Uzbekistan Wants Bitcoin Miners to Invest in Solar Energy and Avoid Paying Income Tax
Cryptocurrency miners will now have to pay twice as much for electricity drawn from the national power grid under a new presidential regulation.
According to Reuters, citing a presidential directive released this week, Uzbekistan seeks to lure cryptocurrency miners away from coal by allowing the use of solar power in the strictly regulated local sector.
In the future, the country of Central Asia will likewise exclude cryptocurrency businesses, both local and international, from paying income tax.
Local miners would be forced to pay twice as much for power if the rule is enforced. During seasons of strong demand, they may potentially incur extra levies.
The new Uzbek National Agency for Perspective Projects requires crypto mining companies all around the nation to register, despite the absence of a legal licence. It was authorised in 2018 in Uzbekistan, but only one exchange has been authorised to operate – this is where local crypto miners sell the digital assets they produce.
CoinDesk reports that the new regulatory framework would compel crypto exchanges to conduct KYC checks on crypto dealers and store the information for five years.
In January 2020, the proposed law would have created a national mining pool, which would have provided member miners with cheap power. New solar incentives seem to have overridden such plans, with the goal of allowing for enough regulatory latitude to encourage the expansion of the local sector.
It is hoped that by encouraging the crypto sector to build and manage its own solar panels, the country’s ailing energy infrastructure can be alleviated.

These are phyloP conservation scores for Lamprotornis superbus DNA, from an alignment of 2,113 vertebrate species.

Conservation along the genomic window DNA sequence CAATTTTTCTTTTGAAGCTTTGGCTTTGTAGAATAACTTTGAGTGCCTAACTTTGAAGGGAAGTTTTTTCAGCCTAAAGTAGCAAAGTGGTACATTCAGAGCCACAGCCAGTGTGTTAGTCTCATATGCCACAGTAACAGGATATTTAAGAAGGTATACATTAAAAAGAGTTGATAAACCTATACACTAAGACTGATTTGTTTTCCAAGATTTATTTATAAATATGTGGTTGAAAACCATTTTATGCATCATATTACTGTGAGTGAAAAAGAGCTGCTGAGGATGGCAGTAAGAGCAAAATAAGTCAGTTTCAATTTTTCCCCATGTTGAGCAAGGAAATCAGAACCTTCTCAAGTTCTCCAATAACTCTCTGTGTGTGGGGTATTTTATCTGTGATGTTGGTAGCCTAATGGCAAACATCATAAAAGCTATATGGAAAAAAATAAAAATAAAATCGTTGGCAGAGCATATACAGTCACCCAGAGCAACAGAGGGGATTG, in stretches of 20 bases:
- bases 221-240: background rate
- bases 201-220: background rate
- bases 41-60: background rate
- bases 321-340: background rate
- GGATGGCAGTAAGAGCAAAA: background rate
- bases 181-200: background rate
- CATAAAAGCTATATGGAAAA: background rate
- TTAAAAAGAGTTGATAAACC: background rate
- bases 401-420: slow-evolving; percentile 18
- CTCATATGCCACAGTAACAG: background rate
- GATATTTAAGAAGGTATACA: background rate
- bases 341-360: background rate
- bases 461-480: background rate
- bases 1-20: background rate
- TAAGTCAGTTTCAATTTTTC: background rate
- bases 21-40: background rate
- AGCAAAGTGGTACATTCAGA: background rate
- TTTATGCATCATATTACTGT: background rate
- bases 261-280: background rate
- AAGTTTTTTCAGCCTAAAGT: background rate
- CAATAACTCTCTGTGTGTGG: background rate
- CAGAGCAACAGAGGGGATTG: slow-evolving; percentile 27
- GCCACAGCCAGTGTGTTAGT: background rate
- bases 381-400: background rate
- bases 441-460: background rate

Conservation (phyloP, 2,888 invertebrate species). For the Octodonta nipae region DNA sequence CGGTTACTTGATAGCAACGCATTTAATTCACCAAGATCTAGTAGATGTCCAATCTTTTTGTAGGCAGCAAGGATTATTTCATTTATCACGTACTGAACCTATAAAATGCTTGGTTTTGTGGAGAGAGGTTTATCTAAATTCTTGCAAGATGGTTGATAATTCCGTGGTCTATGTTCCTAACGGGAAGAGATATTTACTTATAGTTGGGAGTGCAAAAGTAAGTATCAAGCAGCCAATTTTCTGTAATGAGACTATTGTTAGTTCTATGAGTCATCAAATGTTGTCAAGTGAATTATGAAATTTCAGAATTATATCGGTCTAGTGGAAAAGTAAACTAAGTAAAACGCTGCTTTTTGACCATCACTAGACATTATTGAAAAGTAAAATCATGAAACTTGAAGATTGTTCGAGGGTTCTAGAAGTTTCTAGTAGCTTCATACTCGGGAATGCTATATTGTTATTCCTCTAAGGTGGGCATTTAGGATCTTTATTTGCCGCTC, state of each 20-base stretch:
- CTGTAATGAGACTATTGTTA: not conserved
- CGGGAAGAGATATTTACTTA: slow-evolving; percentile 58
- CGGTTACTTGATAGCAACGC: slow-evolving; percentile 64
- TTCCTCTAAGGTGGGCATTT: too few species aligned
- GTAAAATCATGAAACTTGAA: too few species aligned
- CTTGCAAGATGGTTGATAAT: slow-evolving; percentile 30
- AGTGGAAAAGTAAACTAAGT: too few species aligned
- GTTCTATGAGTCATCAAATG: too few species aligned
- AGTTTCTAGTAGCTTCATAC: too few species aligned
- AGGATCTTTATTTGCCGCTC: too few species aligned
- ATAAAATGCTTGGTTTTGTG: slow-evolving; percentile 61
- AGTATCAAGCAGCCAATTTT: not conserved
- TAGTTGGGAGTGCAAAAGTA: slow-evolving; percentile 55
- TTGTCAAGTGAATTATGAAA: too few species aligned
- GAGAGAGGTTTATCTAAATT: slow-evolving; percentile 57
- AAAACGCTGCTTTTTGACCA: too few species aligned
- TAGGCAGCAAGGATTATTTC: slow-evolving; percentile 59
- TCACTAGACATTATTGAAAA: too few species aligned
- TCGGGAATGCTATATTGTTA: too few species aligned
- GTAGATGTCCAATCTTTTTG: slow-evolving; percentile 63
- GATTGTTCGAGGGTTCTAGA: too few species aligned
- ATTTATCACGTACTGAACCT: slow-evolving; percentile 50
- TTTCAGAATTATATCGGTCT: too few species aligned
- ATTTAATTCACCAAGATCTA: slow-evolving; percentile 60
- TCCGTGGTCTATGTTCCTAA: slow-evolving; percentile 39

As a result of the bitcoin mining that took place in Kazakhstan, Uzbekistan is still suffering.
Kazakhstan and neighbouring Kyrgyzstan experienced power shortages earlier this year as a result of a blanket ban imposed by Beijing on all bitcoin mining operations in China in June of last year.
In addition to Uzbekistan and Kyrgyzstan, Kazakstan’s corporate and residential sectors depend heavily on its electrical system. Government authorities later attributed extraordinary jumps in energy consumption to crypto miners, causing widespread power outages and disrupting heat and gas supplies.
Researchers at the Central Asia-Caucasus Institute & Silk Road Studies Program stated that although no fatalities were related to the outages, arrivals at Uzbekistan’s Tashkent International Airport were stopped, and hundreds were confined in railway carriages, and others were stuck in offline elevators and ski lifts. “The straw that broke the camel’s back” was how the researchers characterised crypto mining in a blog post.
Despite the region’s abundance of hydropower and carbon energy sources, the three nations were obliged to buy costly electricity through an antiquated Soviet energy system to remedy the difficulties.
As per the Cambridge Bitcoin Energy Usage Index, barely two months after China’s ban on Bitcoin mining, Kazakhstan was responsible for more than 18 percent of Bitcoin’s hash rate. Kazakstan became the second-largest bitcoin mining nation in the world, behind the United States in terms of production.
The amount of bitcoins mined in Uzbekistan is little in contrast. It is possible that the country’s share of the overall hash rate may rise given that crypto miners will not be subject to income tax for the foreseeable future.